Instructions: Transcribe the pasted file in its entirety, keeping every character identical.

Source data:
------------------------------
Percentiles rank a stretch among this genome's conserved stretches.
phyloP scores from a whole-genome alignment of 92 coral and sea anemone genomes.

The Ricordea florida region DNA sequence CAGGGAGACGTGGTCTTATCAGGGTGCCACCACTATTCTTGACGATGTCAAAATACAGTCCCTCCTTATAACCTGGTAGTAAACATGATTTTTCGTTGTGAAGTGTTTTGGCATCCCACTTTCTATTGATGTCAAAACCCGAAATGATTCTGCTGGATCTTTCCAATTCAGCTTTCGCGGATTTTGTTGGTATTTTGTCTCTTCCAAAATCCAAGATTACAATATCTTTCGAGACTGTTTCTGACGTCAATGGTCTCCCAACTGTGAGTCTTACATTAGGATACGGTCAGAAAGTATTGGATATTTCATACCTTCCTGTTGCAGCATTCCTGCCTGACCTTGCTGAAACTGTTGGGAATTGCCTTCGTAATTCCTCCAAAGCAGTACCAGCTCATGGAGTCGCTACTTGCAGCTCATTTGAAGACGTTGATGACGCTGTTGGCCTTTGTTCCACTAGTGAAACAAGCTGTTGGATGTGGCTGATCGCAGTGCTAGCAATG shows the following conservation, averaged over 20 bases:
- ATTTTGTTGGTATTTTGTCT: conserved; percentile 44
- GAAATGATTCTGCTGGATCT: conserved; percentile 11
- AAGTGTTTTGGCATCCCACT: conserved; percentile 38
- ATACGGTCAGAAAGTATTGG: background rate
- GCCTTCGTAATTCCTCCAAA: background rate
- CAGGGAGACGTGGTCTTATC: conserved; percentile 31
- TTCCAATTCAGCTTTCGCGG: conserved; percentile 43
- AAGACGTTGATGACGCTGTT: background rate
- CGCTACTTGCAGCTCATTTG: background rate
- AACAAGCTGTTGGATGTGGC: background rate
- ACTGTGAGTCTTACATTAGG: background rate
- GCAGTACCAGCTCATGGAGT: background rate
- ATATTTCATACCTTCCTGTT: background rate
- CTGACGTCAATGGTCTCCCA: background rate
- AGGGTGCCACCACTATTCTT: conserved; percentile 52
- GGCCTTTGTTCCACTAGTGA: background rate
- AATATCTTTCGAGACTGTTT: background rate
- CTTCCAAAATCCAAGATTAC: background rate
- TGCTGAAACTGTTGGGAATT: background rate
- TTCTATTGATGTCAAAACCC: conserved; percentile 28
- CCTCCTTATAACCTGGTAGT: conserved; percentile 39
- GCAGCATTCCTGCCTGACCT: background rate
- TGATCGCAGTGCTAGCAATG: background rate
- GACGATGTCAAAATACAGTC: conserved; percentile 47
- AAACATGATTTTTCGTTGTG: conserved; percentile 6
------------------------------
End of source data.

Percentiles rank a stretch among this genome's conserved stretches.
phyloP scores from a whole-genome alignment of 92 coral and sea anemone genomes.

The Ricordea florida region DNA sequence CAGGGAGACGTGGTCTTATCAGGGTGCCACCACTATTCTTGACGATGTCAAAATACAGTCCCTCCTTATAACCTGGTAGTAAACATGATTTTTCGTTGTGAAGTGTTTTGGCATCCCACTTTCTATTGATGTCAAAACCCGAAATGATTCTGCTGGATCTTTCCAATTCAGCTTTCGCGGATTTTGTTGGTATTTTGTCTCTTCCAAAATCCAAGATTACAATATCTTTCGAGACTGTTTCTGACGTCAATGGTCTCCCAACTGTGAGTCTTACATTAGGATACGGTCAGAAAGTATTGGATATTTCATACCTTCCTGTTGCAGCATTCCTGCCTGACCTTGCTGAAACTGTTGGGAATTGCCTTCGTAATTCCTCCAAAGCAGTACCAGCTCATGGAGTCGCTACTTGCAGCTCATTTGAAGACGTTGATGACGCTGTTGGCCTTTGTTCCACTAGTGAAACAAGCTGTTGGATGTGGCTGATCGCAGTGCTAGCAATG shows the following conservation, averaged over 20 bases:
- ATTTTGTTGGTATTTTGTCT: conserved; percentile 44
- GAAATGATTCTGCTGGATCT: conserved; percentile 11
- AAGTGTTTTGGCATCCCACT: conserved; percentile 38
- ATACGGTCAGAAAGTATTGG: background rate
- GCCTTCGTAATTCCTCCAAA: background rate
- CAGGGAGACGTGGTCTTATC: conserved; percentile 31
- TTCCAATTCAGCTTTCGCGG: conserved; percentile 43
- AAGACGTTGATGACGCTGTT: background rate
- CGCTACTTGCAGCTCATTTG: background rate
- AACAAGCTGTTGGATGTGGC: background rate
- ACTGTGAGTCTTACATTAGG: background rate
- GCAGTACCAGCTCATGGAGT: background rate
- ATATTTCATACCTTCCTGTT: background rate
- CTGACGTCAATGGTCTCCCA: background rate
- AGGGTGCCACCACTATTCTT: conserved; percentile 52
- GGCCTTTGTTCCACTAGTGA: background rate
- AATATCTTTCGAGACTGTTT: background rate
- CTTCCAAAATCCAAGATTAC: background rate
- TGCTGAAACTGTTGGGAATT: background rate
- TTCTATTGATGTCAAAACCC: conserved; percentile 28
- CCTCCTTATAACCTGGTAGT: conserved; percentile 39
- GCAGCATTCCTGCCTGACCT: background rate
- TGATCGCAGTGCTAGCAATG: background rate
- GACGATGTCAAAATACAGTC: conserved; percentile 47
- AAACATGATTTTTCGTTGTG: conserved; percentile 6